Book review by Anthony Campbell. The review is licensed under a Creative Commons License.
Sutherland, who died in 1998, was a psychologist who wrote about his own experience of manic depression. The present book is a detailed examination of the misunderstandings, especially about statistics, that lead people to form false beliefs.
There are 23 chapters, with some repetition of material among them. Fairly close attention is often required from the reader but the tone is humorous. This emerges at the outset, when Sutherland considers what generic pronoun to use. "The use of masculine pronouns might offend feminists, but since in almost all cases the pronoun refers to someone acting irrationally, I decided it was safer to use the generic masculine: the reader is welcome to infer that I consider women to be more rational than men."
The examples of false reasoning discussed here are practically all derived from published research, references to which are provided in end notes. Plenty of instances of counter-intuitive findings emerge. For example, it is widely believed that the best way to encourage a particular form of behaviour is to offer a reward, but Sutherland finds that if you want someone to value a task and perform well you should not offer a material reward. And Sutherland is scathing about reliance on intuition as a guide; job interviews, he suggests, are largely a waste of time and are unlikely to select the best candidate.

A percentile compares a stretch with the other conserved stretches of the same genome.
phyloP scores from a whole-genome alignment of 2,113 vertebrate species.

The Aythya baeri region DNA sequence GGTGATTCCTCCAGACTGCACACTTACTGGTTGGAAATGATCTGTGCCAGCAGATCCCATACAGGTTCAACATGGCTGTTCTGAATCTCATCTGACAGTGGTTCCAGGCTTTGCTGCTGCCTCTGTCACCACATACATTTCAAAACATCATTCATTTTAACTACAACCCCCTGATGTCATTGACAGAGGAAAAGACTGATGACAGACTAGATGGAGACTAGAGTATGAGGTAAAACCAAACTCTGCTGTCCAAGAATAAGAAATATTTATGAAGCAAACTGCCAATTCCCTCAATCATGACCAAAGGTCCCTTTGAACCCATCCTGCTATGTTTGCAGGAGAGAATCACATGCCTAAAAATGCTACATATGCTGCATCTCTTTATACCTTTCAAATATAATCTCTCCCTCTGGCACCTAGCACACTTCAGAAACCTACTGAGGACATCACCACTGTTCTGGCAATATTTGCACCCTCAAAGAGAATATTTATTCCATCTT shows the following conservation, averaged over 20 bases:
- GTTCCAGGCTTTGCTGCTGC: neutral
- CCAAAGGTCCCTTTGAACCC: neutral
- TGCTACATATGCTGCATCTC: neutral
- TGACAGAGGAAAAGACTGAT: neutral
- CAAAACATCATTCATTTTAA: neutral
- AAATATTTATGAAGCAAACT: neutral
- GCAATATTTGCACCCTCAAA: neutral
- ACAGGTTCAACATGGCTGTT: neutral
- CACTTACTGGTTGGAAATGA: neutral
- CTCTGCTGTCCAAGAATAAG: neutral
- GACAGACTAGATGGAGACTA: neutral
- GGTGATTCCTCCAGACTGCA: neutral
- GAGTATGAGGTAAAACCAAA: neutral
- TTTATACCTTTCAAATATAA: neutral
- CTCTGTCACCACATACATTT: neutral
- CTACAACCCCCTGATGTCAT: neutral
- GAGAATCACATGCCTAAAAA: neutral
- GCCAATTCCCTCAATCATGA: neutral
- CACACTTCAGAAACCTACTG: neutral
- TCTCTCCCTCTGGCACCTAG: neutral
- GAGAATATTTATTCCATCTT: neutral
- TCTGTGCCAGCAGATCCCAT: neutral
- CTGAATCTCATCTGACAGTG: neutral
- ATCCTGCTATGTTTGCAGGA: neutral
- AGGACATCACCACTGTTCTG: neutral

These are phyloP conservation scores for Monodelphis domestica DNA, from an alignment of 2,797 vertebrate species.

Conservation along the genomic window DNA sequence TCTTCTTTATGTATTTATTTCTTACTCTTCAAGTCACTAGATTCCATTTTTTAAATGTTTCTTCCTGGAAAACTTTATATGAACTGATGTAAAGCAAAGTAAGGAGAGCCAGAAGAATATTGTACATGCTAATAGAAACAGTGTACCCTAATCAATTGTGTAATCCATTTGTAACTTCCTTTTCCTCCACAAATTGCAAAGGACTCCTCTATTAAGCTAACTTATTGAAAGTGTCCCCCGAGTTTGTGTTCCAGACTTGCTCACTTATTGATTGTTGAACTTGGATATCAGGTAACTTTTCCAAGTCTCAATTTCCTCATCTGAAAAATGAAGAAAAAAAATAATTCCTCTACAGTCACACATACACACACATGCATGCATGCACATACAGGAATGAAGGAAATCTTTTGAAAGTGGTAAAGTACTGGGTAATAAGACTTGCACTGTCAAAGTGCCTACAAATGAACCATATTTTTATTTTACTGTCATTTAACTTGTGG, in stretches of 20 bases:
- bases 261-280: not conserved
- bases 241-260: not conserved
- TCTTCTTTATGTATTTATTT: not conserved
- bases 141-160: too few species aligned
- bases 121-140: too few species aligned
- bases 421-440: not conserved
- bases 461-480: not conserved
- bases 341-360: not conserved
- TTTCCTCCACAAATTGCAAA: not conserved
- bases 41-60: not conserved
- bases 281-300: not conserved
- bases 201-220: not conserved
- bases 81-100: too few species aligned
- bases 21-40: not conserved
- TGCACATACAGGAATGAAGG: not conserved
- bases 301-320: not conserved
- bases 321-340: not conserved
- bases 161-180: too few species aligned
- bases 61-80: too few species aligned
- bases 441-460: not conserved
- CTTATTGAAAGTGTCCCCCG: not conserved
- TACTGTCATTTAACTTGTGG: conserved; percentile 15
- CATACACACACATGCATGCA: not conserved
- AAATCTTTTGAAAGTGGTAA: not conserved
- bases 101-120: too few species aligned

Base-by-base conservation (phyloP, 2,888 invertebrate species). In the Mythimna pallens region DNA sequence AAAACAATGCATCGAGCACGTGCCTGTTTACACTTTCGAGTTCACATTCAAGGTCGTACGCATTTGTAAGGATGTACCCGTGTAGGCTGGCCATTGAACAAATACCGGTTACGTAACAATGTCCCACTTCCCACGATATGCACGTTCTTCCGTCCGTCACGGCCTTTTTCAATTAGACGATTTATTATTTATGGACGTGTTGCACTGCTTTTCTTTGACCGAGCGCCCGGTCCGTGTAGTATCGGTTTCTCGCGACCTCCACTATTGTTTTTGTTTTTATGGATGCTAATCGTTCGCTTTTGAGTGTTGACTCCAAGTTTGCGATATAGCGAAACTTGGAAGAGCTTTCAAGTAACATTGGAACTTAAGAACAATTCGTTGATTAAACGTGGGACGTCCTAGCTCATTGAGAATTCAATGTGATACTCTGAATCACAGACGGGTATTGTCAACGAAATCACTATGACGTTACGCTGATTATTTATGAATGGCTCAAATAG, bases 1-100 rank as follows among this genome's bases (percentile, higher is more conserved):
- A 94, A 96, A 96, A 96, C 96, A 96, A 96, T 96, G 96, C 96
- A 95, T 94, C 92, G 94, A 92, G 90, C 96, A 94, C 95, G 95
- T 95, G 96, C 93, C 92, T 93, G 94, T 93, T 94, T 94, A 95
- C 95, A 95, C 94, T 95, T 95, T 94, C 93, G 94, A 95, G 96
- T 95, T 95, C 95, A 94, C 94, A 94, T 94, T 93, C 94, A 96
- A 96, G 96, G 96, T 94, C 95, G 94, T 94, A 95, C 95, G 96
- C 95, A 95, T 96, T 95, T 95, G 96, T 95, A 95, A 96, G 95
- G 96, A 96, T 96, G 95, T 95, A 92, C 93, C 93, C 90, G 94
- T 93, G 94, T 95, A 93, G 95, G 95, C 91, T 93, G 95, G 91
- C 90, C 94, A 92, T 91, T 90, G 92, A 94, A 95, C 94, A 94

Each chapter ends with a few morals, the last of which is usually a joke. ("Flee any psychologist who asks you to do a Rorschach test: he does not know his job." And "Ask yourself whether the benefits of jogging and low-fat yoghurt are really worth the misery.")
Reading this book should help to counteract some of the errors in thinking we nearly all make, including Sutherland himself, as he acknowledges. But, as he also points out, in some cases it may be a mistake to reason too closely about one's decisions.
30 March 2010
%A Sutherland, Stuart
%I Pinter & Martin
%G ISBN 978-1-905177-07-3
%P ix + 258pp
%O Paperback edition; originally published 1992 by Constable & Co.
New Reviews | Titles | Authors | Subjects